Michael Crapo, U.S. Senator

“There is a lot driving the ever volatile pricing of Bitcoin, but I think its value as a leading indicator into behind the scenes geopolitical tensions shouldn’t be ignored.”

Peter Tchir, ex-executive director at Deutsche Bank

“The increase in proliferation of digital asset projects outside the U.S., the movement of companies to leave the U.S. and projects to get started outside the U.S. is definitely getting people’s attention.”

Jeremy Allaire, Circle CEO

“NEW ALL-TIME HIGH! On July 13th, Bitcoin Suisse conducted the highest bitcoin trade ever recorded on the summit of Breithorn, Switzerland, 4164m above sea level.”

Bitcoin Suisse, crypto services provider

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“There is little current evidence that digital currency is presently being used in Australia to facilitate black economy activities. Given this, the Government has decided at the present time to effectively carve digital currency out from the cash payment limit.” 

Australian Government

“The recent proposal of the inter-ministerial committee of the [Indian] government to ban all cryptocurrencies barring those that are backed by the government, is not the most constructive measure.”

Nasscom, major Indian trade organization

“For years, Richard Castro used the dark web to distribute prolific quantities of powerful opioids. […] Castro thought he could hide behind the anonymity of the internet.  […] Thanks to our law enforcement partners, ‘Chems_usa’ is now in U.S. prison.” 

Geoffrey S. Berman, Manhattan U.S. attorney

Prediction of the Week

CNBC host goes full Bitcoin maximalist with $55K forecast after halving

Joe Kernen used to be a Bitcoin bear. Not anymore, it seems. The Squawk Box host stunned his guest by predicting the dominant cryptocurrency could hit $55,000 by May 2020 — a price surge of 500% in less than a year’s time. Indicating that he’s undergone a full conversion to BTC maximalism, Kernen predicted that the upcoming halving of mining rewards will increase scarcity and result in greater demand. Kernen recently became an unlikely hero of crypto enthusiasts after he said Libra didn’t excite him at all. Appearing alongside Anthony Pompliano this week, he also warned the “first country to buy Bitcoin will force others to play catch up.”

FUD of the Week

IRS Brazil requires reporting all Bitcoin transactions starting now

Thursday saw Brazil introduce new measures that mean citizens must share information about their crypto transactions with the state’s Internal Revenue Service. The new measure applies to individuals, companies and brokerages — irrespective of whether the activity involves buying and selling coins, making deposits and withdrawals, or donating to a good cause. In a move that’s going to result in an immense amount of paperwork for Brazilian hodlers, updates will need to be shared with the taxman every single month — with eye-watering punishments if they fail to comply. In addition to penalties of between $25 and $130, up to 3% of the value of nonreported transactions can be charged as a fine.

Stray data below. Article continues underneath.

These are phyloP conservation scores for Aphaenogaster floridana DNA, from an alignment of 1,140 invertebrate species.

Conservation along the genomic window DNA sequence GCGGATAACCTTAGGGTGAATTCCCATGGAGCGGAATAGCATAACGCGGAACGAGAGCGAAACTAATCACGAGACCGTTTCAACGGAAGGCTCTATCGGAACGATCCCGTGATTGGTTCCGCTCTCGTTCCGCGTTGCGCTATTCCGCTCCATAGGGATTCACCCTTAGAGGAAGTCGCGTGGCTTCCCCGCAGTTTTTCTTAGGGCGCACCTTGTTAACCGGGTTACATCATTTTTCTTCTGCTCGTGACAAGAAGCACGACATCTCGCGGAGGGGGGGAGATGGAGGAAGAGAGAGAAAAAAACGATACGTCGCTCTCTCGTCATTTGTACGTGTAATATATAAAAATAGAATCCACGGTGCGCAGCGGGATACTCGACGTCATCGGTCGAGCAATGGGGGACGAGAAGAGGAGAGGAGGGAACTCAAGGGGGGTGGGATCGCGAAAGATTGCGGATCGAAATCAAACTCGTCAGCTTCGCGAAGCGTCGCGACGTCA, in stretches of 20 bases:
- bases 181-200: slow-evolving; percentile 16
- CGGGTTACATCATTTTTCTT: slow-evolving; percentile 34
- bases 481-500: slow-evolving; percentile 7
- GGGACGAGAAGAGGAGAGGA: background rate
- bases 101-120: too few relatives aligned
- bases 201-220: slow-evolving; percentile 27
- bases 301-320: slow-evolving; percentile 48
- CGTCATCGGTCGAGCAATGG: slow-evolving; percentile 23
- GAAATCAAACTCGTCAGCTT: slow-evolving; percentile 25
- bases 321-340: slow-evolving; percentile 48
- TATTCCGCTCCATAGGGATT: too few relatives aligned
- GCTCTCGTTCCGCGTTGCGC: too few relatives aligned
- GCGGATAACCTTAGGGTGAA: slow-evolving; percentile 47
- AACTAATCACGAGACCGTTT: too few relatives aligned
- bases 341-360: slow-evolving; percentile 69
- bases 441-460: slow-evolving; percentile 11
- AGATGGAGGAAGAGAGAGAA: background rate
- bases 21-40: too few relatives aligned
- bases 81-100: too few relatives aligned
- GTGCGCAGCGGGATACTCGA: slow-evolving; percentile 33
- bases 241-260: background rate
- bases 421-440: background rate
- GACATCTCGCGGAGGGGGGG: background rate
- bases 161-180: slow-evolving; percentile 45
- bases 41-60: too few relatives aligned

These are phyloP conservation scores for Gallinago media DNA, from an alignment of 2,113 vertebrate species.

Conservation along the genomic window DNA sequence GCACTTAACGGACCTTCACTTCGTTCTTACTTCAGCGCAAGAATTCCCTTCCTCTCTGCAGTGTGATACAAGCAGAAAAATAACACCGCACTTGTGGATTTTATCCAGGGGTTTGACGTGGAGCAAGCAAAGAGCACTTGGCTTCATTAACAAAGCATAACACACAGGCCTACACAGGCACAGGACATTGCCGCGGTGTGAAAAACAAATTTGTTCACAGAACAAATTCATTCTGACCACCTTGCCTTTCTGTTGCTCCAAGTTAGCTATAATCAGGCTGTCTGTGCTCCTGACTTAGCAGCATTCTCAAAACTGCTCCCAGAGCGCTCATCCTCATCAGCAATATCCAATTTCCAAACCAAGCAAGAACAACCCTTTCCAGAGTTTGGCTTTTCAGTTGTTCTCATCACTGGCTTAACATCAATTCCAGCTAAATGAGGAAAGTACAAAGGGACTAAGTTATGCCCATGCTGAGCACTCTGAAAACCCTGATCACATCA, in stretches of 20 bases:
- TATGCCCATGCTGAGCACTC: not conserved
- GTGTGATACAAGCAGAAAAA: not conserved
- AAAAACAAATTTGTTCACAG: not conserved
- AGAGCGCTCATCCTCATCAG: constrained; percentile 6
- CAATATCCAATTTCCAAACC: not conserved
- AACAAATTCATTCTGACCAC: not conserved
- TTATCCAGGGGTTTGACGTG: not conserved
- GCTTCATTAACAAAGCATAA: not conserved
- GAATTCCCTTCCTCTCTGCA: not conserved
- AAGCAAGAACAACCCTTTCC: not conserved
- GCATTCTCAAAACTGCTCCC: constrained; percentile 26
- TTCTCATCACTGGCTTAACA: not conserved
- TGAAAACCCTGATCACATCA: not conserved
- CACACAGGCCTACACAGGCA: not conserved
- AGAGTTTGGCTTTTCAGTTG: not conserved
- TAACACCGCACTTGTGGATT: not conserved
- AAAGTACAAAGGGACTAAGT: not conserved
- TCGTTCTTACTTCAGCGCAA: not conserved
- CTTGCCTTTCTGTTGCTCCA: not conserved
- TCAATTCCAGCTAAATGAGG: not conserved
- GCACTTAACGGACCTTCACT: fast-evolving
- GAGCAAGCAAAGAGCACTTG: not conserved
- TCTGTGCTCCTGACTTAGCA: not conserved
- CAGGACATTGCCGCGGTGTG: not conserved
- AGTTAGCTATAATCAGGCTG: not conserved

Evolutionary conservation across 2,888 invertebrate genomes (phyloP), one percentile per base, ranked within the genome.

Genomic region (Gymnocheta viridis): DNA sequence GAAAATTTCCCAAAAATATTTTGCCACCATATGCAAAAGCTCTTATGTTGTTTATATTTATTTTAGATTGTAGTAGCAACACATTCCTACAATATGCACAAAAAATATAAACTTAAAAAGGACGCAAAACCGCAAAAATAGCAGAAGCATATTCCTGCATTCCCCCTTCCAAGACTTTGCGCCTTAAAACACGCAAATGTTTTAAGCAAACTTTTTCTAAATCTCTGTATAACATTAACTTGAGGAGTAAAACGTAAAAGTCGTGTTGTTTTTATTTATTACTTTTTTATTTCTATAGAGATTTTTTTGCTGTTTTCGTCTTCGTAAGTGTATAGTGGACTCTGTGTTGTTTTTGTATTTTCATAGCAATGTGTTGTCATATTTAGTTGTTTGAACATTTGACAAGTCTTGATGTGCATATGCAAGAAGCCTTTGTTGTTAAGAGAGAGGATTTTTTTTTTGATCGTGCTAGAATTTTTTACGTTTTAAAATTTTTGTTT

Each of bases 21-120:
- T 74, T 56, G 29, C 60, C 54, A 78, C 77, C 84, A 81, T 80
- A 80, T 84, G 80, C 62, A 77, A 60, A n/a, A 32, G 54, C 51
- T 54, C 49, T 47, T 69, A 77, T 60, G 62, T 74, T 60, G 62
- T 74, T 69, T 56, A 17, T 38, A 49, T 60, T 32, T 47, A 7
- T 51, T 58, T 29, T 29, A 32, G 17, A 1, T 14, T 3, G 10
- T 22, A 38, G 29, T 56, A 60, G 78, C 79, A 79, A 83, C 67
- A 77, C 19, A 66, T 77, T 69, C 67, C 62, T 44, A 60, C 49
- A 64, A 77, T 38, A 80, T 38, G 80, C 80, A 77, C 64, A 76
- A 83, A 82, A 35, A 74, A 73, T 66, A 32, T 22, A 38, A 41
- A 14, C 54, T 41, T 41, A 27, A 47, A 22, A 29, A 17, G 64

‘Chems_USA’ pleads guilty to Bitcoin-enabled dark web opioid conspiracy

A man from Florida has pleaded guilty to having a role in a multimillion-dollar drug dealing conspiracy that was enabled by Bitcoin. Richard Castro admitted money laundering and distributing three controlled opioid substances over the dark web. He operated under several usernames — including “Chems_usa,” “Chemical_usa” and “Jagger109” — and will forfeit assets worth more than $4.1 million as a part of the ruling. Prosecutors in the U.S. have called Castro naïve for thinking “he could hide behind the anonymity of the internet,” and he’ll be sentenced in October.


Singapore’s regulator warns of new scam Bitcoin investment scheme

Forged statements by a former Singaporean prime minister are being used to dupe unsuspecting consumers into a Bitcoin scam online, regulators have claimed. The Monetary Authority of Singapore says articles are circulating that claim ex-leader Goh Chok Tong has a method to help citizens become rich in seven days — but warns the statements were “either false or were taken out of context and used in a misleading way.” Victims were urged to deposit $250 into a trading platform that claims to execute automated traders on a user’s behalf.